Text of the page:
The Merck Veterinary Manual states Hemangiosarcoma is 5-7% of all tumors in dogs. It is more common in older ones than younger dogs. It is important to talk to a vet if you notice any symptoms. Early diagnosis and treatment can help the dog’s chances of recovery.


Dogs have a vital organ known as the spleen. Sadly, it can become enlarged due to a few conditions, one of them being infection.

Microbes enter the body, triggering an immune system response which causes inflammation in the spleen. Without early treatment, the infection can spread to other organs. This is extremely dangerous.

Vets can identify infection-caused spleen enlargement with blood tests and imaging scans, such as ultrasound and X-ray. Timely diagnosis is essential for improving the prognosis and therapy outcomes for dogs with an enlarged spleen due to infection.


Inflammation can occur when the body has an infection or injury. White blood cells are sent by the immune system to attack and heal the area. But if this response lasts too long, it can lead to chronic inflammation and bigger organs, like the spleen. Sometimes, this is due to autoimmune diseases.

Certain diseases, such as lupus, rheumatoid arthritis, and inflammatory bowel disease, may cause spleen inflammation as well. To treat it properly, it’s important to know the cause of the inflammation.

If your dog has an enlarged spleen due to inflammation or something else, seek help from a vet immediately. Quick diagnosis and treatment can give your pup the best chance for recovery. Don’t wait – take action quickly for your pet’s health and happiness.


Blows to the chest or abdomen can cause trauma to the spleen. This trauma can lead to a ruptured spleen, which is dangerous and needs medical care. Lacerations of the spleen are also common with trauma, causing bleeding in the abdominal cavity. Symptoms may not appear immediately, but blood can slowly build up, pressing on other organs.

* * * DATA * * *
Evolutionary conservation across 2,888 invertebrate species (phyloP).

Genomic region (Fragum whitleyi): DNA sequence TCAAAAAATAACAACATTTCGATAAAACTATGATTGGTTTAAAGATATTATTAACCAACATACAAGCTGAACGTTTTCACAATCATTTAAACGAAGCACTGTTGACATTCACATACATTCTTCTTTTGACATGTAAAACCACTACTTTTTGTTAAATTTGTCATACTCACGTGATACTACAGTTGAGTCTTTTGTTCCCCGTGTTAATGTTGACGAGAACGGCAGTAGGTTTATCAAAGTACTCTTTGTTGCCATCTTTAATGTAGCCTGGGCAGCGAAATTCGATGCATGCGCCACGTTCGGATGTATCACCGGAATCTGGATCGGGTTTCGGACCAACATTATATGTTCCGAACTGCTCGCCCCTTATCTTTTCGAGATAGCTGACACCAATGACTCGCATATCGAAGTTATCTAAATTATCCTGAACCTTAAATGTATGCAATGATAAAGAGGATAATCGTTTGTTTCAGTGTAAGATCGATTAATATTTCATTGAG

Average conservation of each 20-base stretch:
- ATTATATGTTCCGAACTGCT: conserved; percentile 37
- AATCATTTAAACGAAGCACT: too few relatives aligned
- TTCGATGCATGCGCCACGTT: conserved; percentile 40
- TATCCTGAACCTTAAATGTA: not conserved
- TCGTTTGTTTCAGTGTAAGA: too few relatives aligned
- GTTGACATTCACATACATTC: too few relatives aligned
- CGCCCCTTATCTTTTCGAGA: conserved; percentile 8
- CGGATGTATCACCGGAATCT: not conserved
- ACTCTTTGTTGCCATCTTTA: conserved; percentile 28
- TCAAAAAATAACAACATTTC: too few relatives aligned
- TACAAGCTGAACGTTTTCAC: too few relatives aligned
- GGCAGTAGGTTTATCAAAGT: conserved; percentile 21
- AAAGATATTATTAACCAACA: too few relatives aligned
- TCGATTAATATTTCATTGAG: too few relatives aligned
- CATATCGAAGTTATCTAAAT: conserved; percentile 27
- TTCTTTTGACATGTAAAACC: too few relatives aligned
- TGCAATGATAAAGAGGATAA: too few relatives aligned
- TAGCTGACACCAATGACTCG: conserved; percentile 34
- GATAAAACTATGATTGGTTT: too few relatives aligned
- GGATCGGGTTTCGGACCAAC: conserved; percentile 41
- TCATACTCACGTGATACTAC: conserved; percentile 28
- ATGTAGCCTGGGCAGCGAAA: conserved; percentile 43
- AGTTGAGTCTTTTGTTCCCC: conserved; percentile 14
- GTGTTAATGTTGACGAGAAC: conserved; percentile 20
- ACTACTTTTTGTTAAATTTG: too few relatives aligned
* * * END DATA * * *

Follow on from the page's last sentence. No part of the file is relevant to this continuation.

Apart from trauma, spleen enlargement can be caused by cancer, infection, inflammation, immune-mediated diseases, blood disorders, and congenital abnormalities. As owners, be aware of signs of enlarged spleen and get veterinary help. Timely treatment can improve your pet’s outcome.

Immune-Mediated Disease

Dogs can sometimes suffer from immune-mediated disease when their immune system attacks healthy cells. This causes destruction of vital body tissues. It can also enlarge the spleen, causing symptoms like weight loss, lethargy, anemia, fever, and increased thirst and urination. IMHA is a common form of this disease.

If your dog has any of these signs, take them to the vet quickly. Don’t delay, as this could lead to serious issues. Early detection and treatment are key to achieving the best result.

Blood Disorders

Blood disorders in dogs may cause an enlarged spleen. This organ is responsible for filtering out old, or abnormal red blood cells from the bloodstream. Conditions like autoimmune hemolytic anemia and thrombocytopenia can lead to anemia and bleeding.

These can manifest in symptoms such as:

Pale gums
Increased thirst
Rapid breathing

It’s important to get the right diagnosis to ensure the condition leading to the enlarged spleen is managed. A genetic cause may be the reason for your dog’s oversized spleen. If you think your dog has a blood disorder, take it to a veterinarian.

Congenital Abnormalities

Dogs can suffer from an enlarged spleen for a variety of reasons, including Congenital Abnormalities. Sometimes during development, a puppy’s spleen may not grow correctly; this can cause it to become larger than normal. Splenic cysts or accessory spleens may also lead to a larger spleen.

It’s essential to note that not all congenital abnormalities cause an enlarged spleen. If your dog has symptoms, seek veterinary help immediately. Medication or surgery may be needed to treat the problem.

Your vet may have to investigate to find out the cause of your dog’s swollen spleen. But with the right care, your pup can get back to good health and joyfulness.

Diagnosis of Enlarged Spleen in Dogs

An enlarged spleen in older dogs can pose various underlying health complications. In this section, we will explore how veterinarians diagnose an enlarged spleen in dogs through diagnostic tests and how to monitor your dog’s condition.

Understanding the diagnosis process is crucial in providing proper healthcare for our furry friends.

Diagnostic Tests

Diagnostic tests are essential for figuring out the cause of an enlarged spleen in dogs. Examinations and imaging procedures are used to get a precise diagnosis. Vets do blood tests, ultrasounds, X-rays, MRI scans, and needle aspiration biopsy.

Blood tests detect abnormal blood cell counts or infection markers. Ultrasound reveals the size and condition of the spleen, and can find tumors or masses. X-rays show changes to the shape and size of organs in the abdomen. MRI scans give information about organ tissues. Needle aspiration biopsy gets cells from the spleen to look at under a microscope.

Monitoring is important before these tests because they can be invasive and have risks. So vets must watch carefully.

Monitoring your Dog’s Condition